Ask SEPTA: GM Joe Casey answers questions about night trains and reduced fare cards
Every three weeks, SEPTA general manager Joe Casey addresses public transit questions submitted by Metro Philadelphia readers.
Question: My question is regarding Reduced Fare Cards. What is acceptable proof to show to Septa personnel aboard (trains, buses, regional rail, trolley, subways)?
Joe Casey: The Commonwealth of Pennsylvania has established regulations for the Reduced Transit Fare Program. Under current rules, eligible customers who have been issued a Pennsylvania Disability Transit ID Card or have a Medicare Card can travel on SEPTA for 50% of the normal fare rate by displaying either card to the Operator, Cashier or Regional Rail Train Conductor. SEPTA staff will be reminded of current reduced fare payment requirements and any future concerns which you may have can be directed to SEPTA’s Customer Service Division.
Question: Is there any plan to make improvements to the pedestrian crossing at Whitford Train Station? Currently we have to walk down a set of rickety stairs. Then we have to walk under a tunnel under pass. Now granted this tunnel has a push button that changes the light to red. This however only works in theory. The motorists do not feel it is a “real” red light. Most tend to inch their way toward the tunnel (when red light is flashing) and then proceed. This occurs even when we are walking. A car will be two feet behind you. It’s only a matter of time before someone gets struck and injured. Is there a plan to fix this, or have the local police watch and enforce the flashing red light?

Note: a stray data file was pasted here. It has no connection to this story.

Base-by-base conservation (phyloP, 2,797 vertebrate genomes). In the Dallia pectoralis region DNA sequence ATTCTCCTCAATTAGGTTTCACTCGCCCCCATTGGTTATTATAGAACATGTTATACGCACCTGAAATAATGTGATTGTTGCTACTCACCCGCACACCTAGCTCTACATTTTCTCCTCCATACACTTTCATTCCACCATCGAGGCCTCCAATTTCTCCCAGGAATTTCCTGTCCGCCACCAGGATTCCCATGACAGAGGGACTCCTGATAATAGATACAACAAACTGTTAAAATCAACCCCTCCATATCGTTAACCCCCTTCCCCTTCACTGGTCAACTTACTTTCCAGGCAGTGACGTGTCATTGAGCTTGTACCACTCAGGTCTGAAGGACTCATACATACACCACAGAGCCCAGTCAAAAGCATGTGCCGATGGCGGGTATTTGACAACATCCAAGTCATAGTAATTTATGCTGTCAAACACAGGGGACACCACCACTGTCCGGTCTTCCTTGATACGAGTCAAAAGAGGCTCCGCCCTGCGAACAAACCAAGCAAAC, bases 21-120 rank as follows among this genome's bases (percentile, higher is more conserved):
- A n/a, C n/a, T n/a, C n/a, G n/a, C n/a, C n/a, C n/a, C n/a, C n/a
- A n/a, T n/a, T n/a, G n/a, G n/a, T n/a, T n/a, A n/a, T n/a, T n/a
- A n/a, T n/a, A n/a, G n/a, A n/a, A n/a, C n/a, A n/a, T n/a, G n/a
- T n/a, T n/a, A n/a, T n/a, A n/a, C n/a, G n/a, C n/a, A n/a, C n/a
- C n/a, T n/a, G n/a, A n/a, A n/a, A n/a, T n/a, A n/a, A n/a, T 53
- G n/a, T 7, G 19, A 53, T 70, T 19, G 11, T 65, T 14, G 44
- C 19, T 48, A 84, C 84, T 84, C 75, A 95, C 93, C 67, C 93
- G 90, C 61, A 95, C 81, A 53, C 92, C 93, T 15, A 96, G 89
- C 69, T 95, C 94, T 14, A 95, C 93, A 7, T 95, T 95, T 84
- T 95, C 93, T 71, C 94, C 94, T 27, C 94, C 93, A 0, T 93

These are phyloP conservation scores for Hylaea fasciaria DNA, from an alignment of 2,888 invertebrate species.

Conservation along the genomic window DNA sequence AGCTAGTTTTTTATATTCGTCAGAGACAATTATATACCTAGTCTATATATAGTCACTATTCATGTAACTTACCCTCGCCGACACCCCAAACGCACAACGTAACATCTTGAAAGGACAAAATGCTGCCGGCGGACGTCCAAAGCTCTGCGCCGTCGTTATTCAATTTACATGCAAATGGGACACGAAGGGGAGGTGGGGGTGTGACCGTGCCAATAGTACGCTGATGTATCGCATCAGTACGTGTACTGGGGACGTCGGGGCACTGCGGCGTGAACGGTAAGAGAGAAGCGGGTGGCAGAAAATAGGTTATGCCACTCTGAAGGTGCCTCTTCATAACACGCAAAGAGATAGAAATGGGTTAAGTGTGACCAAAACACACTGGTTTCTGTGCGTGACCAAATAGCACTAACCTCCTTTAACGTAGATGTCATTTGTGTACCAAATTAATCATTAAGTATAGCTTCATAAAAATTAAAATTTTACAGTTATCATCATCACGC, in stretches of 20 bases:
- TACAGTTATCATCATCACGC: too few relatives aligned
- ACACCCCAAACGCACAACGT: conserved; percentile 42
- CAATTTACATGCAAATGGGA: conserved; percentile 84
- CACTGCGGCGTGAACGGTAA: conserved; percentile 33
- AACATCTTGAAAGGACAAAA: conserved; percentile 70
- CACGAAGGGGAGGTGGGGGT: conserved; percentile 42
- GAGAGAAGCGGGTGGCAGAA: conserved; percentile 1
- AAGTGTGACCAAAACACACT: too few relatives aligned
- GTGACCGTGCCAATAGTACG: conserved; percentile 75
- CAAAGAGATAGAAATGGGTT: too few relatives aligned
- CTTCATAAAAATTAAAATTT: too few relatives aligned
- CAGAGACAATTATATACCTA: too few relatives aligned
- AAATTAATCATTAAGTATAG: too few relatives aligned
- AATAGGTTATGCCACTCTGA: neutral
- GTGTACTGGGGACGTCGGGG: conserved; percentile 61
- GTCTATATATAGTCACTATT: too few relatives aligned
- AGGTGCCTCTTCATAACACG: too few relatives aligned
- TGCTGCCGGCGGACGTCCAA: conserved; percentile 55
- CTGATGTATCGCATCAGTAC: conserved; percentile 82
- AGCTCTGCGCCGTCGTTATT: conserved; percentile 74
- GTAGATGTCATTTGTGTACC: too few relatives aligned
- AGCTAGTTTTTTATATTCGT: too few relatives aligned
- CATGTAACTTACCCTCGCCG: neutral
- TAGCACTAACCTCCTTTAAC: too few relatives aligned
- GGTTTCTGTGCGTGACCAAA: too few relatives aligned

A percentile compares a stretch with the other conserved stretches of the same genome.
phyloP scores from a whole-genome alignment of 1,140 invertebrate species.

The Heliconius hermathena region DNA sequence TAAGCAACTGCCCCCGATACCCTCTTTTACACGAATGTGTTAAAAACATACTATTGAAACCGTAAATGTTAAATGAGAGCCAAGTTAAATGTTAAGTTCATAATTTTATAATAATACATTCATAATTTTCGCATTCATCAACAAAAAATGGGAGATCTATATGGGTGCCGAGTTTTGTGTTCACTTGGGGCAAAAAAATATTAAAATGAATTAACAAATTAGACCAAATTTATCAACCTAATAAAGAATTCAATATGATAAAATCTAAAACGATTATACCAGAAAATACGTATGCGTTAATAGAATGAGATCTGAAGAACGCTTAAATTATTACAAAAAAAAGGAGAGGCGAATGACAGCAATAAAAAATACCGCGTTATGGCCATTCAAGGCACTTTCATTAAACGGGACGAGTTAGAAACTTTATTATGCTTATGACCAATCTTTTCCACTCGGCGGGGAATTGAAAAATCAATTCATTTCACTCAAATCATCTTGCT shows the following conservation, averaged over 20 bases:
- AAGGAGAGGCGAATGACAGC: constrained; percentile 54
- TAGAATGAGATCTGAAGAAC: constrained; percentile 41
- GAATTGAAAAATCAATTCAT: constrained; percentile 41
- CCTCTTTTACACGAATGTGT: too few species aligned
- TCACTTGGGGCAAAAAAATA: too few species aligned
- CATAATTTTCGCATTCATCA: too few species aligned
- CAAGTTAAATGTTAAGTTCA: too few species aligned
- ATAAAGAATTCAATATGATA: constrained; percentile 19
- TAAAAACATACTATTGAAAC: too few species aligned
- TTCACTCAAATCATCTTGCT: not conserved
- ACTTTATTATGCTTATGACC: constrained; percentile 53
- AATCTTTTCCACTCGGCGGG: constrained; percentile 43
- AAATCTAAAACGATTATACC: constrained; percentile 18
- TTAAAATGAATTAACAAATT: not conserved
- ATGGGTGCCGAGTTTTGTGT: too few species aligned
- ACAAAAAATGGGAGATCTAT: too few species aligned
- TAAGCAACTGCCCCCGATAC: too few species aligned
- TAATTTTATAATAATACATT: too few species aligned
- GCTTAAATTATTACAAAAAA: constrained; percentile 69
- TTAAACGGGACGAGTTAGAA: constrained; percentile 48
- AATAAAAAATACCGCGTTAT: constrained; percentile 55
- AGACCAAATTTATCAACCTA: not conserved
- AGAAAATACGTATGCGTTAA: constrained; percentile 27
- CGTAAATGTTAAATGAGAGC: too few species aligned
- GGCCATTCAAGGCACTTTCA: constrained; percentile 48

Joe Casey:SEPTA has reached out to the local police on the enforcement of the flashing red light. We will also meet with the Township to see what other possible safety measures can be added and will make spot checks over the next few weeks to see if the situation improves.
Question: Is there a plan to have late night and weekend trains to all stops west of Malvern? Sometimes I stay late for dinner/drinks or go to a concert/sporting event and find that I either have to leave early or drive in just so I can get home. I can’t comprehend a public transit system that does not stop at all stops. What is the point of public transit if you can’t return to the same station that you departed?
Joe Casey:SEPTA instituted late night weekend Regional Rail trips on selected lines based on ridership potential and late evening ridership levels. The lines chosen, Paoli/Thorndale, Norristown and Trenton had the highest ridership levels in the late evening. In the case of the Paoli/Thorndale Line, ridership at the stations beyond Malvern was much lighter. While at this time there are no plans to expand late night weekend Regional Rail service, SEPTA will continue to monitor ridership on the late night weekend trains and evaluate if future adjustments are warranted.
Question: How will SEPTA's so-called "smart cards" handle transfers within the city transit division? Will the 2nd (and if necessary, 3rd) legs of a trip be charged at the full base fare? If so, it amounts to a rather sneaky fare increase. Please advise, thanks. —CK (Center City)
Joe Casey:The existing fare structure will not change with the new “smart cards.” However, customer choices for payment using the SEPTA Key Card will be changing. Once a customer purchases the card he or she can either buy a transit product (weekly or monthly pass) or put money into the Travel Wallet, which will be used just like tokens and transfers. How the transfer works is simple. At the start of your trip, tap your Key Card at the Validator. When you transfer, for the second part of your trip, tap your card at the farebox or turnstile Validator and the system will deduct for the transfer only.
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